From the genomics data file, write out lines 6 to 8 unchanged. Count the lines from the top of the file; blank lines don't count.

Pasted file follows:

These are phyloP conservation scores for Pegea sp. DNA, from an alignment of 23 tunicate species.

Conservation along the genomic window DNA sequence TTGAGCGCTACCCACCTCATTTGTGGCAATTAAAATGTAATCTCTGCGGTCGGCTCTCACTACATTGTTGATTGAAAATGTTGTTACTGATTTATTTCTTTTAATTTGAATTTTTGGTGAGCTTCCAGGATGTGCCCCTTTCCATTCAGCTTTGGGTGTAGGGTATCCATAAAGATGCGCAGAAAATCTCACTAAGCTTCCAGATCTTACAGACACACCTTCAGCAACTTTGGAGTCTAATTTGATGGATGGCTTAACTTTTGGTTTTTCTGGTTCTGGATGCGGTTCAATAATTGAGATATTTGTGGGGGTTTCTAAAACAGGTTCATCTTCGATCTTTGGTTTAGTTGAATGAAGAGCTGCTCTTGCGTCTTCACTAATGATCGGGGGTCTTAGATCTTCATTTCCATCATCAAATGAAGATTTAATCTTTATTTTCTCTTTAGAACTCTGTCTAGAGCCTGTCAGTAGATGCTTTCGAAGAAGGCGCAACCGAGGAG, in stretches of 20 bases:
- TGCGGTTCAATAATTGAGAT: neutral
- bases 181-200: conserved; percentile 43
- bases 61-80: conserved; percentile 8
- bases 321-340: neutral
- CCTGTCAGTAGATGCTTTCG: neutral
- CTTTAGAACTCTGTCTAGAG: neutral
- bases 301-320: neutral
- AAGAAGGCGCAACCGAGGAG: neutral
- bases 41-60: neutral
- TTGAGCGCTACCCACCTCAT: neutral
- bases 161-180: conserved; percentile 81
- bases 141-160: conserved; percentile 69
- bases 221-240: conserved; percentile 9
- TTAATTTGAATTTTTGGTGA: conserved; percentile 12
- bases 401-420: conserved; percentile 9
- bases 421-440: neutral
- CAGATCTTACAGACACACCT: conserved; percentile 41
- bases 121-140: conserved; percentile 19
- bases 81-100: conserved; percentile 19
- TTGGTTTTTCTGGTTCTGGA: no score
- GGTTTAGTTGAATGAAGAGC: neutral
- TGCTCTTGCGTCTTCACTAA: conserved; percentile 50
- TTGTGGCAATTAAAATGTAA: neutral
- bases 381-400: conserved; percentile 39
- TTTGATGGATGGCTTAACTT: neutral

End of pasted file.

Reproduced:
- bases 321-340: neutral
- CCTGTCAGTAGATGCTTTCG: neutral
- CTTTAGAACTCTGTCTAGAG: neutral